Part of the Wall Street humor in the situation is that the playing field isn’t level.  It’s perfectly legal for Berkshire to sell DOW short, although it does seem to cut against the homespun image Mr. Buffett has been at pains to cultivate for years.  On the other hand, however, DOW would run the risk of being accused of trying to pump up its stock price (and the value of management stock options) if it went out of its way to absorb any unusual selling.

 

Warren Buffett on the US economy

On pages seven and eight of his thirty page-long annual letter to shareholders of Berkshire Hathaway, Warren Buffett takes issue with politicians who are emphasizing the supposed weakness of the US economy.

After arguing, reasonably, that even 2% real GDP growth (more than double the growth of the population) is something Americans should be happy about, he says:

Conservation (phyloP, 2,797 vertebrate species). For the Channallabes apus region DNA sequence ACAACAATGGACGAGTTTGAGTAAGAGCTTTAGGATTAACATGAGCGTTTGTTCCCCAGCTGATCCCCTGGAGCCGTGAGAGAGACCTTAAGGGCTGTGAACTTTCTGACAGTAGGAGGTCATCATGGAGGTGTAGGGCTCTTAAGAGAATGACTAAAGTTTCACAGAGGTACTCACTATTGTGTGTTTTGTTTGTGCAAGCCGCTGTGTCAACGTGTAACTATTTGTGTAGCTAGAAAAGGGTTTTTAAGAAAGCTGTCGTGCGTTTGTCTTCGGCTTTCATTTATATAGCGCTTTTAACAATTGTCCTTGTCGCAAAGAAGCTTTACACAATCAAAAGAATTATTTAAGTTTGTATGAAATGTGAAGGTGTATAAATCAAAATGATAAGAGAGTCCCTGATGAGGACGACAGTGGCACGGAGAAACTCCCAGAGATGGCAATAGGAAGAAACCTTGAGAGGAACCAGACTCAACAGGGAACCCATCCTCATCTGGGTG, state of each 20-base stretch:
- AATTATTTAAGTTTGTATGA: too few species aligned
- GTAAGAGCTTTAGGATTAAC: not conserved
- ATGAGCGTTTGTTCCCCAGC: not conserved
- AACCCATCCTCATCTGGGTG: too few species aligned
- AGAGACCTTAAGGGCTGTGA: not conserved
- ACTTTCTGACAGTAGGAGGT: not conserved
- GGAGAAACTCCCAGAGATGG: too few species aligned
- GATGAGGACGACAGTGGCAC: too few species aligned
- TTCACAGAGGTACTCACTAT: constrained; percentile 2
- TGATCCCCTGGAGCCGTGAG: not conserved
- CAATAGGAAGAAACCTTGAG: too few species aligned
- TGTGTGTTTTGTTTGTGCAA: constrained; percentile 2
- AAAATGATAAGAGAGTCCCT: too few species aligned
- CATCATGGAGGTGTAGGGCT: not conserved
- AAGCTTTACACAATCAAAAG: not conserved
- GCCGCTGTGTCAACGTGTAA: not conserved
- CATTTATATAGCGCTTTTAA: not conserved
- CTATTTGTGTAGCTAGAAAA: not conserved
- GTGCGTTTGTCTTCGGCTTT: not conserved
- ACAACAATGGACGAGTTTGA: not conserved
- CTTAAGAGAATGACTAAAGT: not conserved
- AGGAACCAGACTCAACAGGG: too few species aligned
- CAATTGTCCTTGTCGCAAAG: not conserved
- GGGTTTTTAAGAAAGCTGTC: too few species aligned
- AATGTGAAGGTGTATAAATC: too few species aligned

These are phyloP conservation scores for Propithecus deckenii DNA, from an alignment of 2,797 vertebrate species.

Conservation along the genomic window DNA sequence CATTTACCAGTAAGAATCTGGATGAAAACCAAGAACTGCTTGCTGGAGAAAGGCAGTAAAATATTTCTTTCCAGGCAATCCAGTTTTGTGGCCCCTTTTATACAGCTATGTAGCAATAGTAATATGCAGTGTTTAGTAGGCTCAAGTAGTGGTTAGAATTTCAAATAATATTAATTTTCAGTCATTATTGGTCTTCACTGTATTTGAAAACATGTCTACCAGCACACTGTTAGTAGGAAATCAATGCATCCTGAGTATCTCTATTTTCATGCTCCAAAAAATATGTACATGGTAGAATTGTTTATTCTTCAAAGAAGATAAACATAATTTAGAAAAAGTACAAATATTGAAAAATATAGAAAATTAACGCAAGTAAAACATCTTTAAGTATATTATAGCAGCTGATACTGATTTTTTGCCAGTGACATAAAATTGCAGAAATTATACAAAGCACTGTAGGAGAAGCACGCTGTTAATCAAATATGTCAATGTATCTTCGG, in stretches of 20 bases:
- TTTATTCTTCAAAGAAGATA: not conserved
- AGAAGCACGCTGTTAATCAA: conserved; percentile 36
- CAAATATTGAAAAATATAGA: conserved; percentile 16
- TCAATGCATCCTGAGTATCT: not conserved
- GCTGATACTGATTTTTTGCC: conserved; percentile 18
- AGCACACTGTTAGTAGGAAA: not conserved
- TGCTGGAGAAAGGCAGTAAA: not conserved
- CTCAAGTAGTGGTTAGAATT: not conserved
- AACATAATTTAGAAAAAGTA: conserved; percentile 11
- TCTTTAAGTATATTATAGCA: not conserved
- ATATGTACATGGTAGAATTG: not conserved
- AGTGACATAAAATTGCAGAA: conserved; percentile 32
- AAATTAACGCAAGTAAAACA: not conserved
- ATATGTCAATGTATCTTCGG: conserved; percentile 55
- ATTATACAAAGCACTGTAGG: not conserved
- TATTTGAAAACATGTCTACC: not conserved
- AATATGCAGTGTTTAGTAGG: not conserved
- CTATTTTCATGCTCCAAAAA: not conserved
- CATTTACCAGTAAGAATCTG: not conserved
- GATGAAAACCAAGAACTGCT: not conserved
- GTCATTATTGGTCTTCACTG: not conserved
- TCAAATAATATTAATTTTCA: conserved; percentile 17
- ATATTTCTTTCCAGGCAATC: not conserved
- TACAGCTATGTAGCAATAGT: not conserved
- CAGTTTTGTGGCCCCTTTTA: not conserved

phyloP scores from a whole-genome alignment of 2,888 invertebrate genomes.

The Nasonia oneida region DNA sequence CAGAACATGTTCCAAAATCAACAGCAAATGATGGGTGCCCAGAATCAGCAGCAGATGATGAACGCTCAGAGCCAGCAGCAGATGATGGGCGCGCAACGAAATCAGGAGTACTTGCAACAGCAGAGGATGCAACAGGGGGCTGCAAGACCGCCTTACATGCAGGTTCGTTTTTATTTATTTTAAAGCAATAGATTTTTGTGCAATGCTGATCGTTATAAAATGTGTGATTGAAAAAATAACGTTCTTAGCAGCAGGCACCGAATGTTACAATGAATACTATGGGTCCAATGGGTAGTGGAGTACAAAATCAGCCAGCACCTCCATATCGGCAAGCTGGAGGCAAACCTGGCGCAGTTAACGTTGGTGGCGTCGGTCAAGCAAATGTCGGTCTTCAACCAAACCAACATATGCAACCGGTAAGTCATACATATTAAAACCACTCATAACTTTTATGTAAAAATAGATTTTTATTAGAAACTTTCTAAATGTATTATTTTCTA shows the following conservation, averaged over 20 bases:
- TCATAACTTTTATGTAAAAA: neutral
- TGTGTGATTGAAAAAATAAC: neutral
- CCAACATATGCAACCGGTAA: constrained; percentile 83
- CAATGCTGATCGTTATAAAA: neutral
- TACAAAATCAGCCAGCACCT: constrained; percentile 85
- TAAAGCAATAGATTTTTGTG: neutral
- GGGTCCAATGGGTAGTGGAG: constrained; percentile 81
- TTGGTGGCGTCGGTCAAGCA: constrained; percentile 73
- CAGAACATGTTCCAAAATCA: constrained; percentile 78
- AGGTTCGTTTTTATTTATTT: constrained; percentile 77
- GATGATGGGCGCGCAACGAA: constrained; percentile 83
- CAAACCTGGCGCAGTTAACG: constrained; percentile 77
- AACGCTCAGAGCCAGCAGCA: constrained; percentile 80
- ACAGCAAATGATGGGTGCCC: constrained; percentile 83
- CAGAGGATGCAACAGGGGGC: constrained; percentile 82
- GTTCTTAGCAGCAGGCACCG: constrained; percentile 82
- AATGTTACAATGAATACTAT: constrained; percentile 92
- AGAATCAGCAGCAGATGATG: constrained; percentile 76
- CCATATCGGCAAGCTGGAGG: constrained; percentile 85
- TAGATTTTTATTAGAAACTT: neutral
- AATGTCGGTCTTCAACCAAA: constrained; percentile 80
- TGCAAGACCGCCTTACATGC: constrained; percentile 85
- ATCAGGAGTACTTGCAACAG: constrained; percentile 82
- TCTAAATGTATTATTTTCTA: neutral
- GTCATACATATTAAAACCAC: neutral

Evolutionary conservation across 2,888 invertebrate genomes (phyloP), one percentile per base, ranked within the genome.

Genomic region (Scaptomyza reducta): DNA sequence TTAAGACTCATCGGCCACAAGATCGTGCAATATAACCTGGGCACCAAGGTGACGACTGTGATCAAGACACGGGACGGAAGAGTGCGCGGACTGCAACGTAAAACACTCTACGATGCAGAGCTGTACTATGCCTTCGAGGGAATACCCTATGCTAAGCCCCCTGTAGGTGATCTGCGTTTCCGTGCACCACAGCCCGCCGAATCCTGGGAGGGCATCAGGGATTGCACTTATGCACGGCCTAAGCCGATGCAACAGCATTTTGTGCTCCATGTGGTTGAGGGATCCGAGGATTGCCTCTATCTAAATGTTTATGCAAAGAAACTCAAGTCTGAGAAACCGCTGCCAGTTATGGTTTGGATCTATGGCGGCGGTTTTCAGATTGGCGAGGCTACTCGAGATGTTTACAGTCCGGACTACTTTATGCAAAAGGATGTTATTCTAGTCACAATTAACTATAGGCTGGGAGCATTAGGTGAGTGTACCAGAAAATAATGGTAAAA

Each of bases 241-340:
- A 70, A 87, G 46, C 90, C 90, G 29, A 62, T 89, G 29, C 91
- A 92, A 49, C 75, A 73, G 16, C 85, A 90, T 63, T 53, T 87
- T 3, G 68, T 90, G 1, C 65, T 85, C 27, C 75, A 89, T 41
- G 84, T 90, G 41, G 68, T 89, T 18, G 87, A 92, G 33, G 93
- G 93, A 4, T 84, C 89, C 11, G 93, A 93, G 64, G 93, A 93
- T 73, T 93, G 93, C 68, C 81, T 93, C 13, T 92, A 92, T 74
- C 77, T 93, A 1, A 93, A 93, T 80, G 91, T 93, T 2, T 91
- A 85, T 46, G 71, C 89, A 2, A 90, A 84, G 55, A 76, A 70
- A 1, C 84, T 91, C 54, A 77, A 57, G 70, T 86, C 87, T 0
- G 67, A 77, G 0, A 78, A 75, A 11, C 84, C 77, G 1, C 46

“Though the pie to be shared by the next generation will be far larger than today’s, how it will be divided will remain fiercely contentious. Just as is now the case, there will be struggles for the increased output of goods and services between those people in their productive years and retirees, between the healthy and the infirm, between the inheritors and the Horatio Algers, between investors and workers and, in particular, between those with talents that are valued highly by the marketplace and the equally decent hard-working Americans who lack the skills the market prizes…